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Please use this identifier to cite or link to this item: http://hdl.handle.net/1807/32146

Title: Differences in Written Discourse in Independent and Integrated Prototype Tasks for Next Generation TOEFL
Authors: Cumming, Alister
Kantor, Robert
Baba, Kyoko
Erdosy, Usman
Eouanzoui, Keanre
James, Mark
Keywords: writing assessment
TOEFL
integrated tasks
discourse analysis
ESL writing
Issue Date: 2005
Publisher: Elsevier
Citation: Cumming, A., Kantor, R., Baba, K., Erdosy, U., Eouanzoui, K., & James, M. (2005). Differences in written discourse in independent and integrated prototype tasks for next generation TOEFL. Assessing Writing, 10, 1, 5-43. doi:10.1016/j.asw.2005.02.001
Abstract: We assessed whether and how the discourse written for prototype integrated tasks (involving writing in response to print or audio source texts) field tested for Next Generation TOEFL® differs from the discourse written for independent essays (i.e., the TOEFL Essay®). We selected 216 compositions written for six tasks by 36 examinees in a field test-representing score levels 3, 4, and 5 on the TOEFL Essay-then coded the texts for lexical and syntactic complexity, grammatical accuracy, argument structure, orientations to evidence, and verbatim uses of source text. Analyses with non-parametric MANOVAs followed a three (task type: TOEFL Essay, writing in response to a reading passage, writing in response to a listening passage) by three (English proficiency level: score levels 3, 4, and 5 on the TOEFL Essay) within-subjects factorial design. The discourse produced for the integrated writing tasks differed significantly from the discourse produced in the independent essay for the variables of: lexical complexity (text length, word length, ratio of different words to total words written), syntactic complexity (number of words per T-unit, number clauses per T-unit), rhetoric (quality of propositions, claims, data, warrants, and oppositions in argument structure), and pragmatics (orientations to source evidence in respect to self or others and to phrasing the message as either declarations, paraphrases, or summaries). Across the three English proficiency levels, significant differences appeared for the variables of grammatical accuracy as well as all indicators of lexical complexity (text length, word length, ratio of different words to total words written), one indicator of syntactic complexity (words per T-unit), one rhetorical aspect (quality of claims in argument structure), and two pragmatic aspects (expression of self as voice, messages phrased as summaries).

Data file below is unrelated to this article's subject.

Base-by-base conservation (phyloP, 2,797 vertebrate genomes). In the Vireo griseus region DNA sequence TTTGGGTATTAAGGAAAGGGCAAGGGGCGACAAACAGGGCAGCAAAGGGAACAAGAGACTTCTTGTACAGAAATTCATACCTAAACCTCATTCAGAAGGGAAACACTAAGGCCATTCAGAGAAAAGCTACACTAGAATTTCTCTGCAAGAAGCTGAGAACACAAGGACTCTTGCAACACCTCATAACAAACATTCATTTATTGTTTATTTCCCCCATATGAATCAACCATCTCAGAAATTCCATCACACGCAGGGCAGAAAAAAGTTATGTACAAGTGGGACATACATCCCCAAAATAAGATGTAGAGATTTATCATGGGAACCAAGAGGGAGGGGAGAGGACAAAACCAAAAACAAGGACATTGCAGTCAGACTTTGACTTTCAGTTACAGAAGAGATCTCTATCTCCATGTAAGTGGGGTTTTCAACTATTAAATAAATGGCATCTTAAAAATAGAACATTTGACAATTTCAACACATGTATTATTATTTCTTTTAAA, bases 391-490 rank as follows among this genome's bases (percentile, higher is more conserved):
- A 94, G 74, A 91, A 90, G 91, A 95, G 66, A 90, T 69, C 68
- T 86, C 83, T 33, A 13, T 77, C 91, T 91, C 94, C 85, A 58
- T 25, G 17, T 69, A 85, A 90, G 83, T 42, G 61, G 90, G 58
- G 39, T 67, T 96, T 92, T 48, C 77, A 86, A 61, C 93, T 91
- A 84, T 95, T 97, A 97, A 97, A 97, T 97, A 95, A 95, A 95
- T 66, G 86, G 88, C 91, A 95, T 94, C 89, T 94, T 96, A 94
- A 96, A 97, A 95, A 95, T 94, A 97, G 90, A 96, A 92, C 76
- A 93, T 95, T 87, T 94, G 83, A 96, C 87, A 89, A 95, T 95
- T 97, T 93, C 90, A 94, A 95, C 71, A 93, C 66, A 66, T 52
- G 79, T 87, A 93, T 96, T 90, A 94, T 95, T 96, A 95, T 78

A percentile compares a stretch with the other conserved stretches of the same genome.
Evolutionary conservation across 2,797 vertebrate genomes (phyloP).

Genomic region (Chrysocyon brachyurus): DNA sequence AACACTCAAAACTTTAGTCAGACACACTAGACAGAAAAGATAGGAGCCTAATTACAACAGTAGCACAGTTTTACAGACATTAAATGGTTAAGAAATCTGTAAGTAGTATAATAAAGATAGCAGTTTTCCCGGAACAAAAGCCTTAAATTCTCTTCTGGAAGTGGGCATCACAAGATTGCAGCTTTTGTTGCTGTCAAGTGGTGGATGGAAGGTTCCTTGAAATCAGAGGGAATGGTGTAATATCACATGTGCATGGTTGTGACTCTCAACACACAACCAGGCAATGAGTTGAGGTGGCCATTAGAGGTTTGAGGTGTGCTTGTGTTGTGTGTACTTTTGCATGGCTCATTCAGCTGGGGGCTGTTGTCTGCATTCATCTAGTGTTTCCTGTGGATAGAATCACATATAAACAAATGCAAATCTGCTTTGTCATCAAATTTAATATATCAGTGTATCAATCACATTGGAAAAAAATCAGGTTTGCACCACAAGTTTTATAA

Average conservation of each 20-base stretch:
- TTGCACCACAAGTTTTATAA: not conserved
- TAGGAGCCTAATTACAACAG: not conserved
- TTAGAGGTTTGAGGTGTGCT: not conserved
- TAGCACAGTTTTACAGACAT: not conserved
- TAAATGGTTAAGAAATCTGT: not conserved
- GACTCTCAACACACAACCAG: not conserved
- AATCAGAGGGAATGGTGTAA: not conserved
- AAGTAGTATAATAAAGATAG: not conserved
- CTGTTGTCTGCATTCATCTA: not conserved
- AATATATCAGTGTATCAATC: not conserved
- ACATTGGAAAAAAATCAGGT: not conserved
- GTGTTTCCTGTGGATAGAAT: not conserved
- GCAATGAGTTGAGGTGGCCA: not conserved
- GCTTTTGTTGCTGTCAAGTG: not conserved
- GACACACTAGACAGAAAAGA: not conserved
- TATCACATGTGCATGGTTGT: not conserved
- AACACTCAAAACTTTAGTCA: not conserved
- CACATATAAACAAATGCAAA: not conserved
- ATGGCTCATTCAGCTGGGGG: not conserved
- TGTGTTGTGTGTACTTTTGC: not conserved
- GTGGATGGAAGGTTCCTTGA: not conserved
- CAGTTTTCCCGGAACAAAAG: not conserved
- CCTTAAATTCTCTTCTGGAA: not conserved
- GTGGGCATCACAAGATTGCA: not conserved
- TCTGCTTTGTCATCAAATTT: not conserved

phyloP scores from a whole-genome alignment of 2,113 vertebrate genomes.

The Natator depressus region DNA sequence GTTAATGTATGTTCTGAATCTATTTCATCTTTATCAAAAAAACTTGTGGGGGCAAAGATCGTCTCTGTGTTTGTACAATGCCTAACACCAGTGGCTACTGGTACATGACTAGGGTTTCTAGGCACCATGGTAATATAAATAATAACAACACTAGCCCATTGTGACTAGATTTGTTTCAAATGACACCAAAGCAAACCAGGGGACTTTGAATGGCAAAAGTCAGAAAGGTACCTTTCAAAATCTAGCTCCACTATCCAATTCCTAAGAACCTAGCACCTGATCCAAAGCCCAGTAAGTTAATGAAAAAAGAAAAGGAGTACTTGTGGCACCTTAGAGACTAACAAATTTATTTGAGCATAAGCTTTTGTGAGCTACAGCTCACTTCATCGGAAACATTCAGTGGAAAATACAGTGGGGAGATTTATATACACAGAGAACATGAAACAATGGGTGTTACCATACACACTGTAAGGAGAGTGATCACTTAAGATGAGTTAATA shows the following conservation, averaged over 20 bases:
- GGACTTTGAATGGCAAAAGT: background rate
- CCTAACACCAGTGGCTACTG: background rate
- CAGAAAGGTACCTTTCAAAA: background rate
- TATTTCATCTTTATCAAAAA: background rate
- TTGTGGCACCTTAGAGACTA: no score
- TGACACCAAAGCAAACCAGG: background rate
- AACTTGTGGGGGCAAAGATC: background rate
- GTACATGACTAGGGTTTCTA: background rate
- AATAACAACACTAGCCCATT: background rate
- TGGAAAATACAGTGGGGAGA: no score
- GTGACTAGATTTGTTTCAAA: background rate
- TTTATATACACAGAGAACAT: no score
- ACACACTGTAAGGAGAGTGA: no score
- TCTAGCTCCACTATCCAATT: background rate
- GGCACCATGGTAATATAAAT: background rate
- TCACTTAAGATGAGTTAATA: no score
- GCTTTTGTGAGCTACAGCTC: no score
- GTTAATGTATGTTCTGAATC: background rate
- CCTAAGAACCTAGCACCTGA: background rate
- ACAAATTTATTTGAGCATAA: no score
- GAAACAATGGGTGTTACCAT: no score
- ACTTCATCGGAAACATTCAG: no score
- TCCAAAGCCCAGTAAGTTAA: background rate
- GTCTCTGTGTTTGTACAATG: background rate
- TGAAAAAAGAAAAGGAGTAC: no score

URI: http://hdl.handle.net/1807/32146
ISSN: 1075-2935
Appears in Collections:Faculty (CTL)

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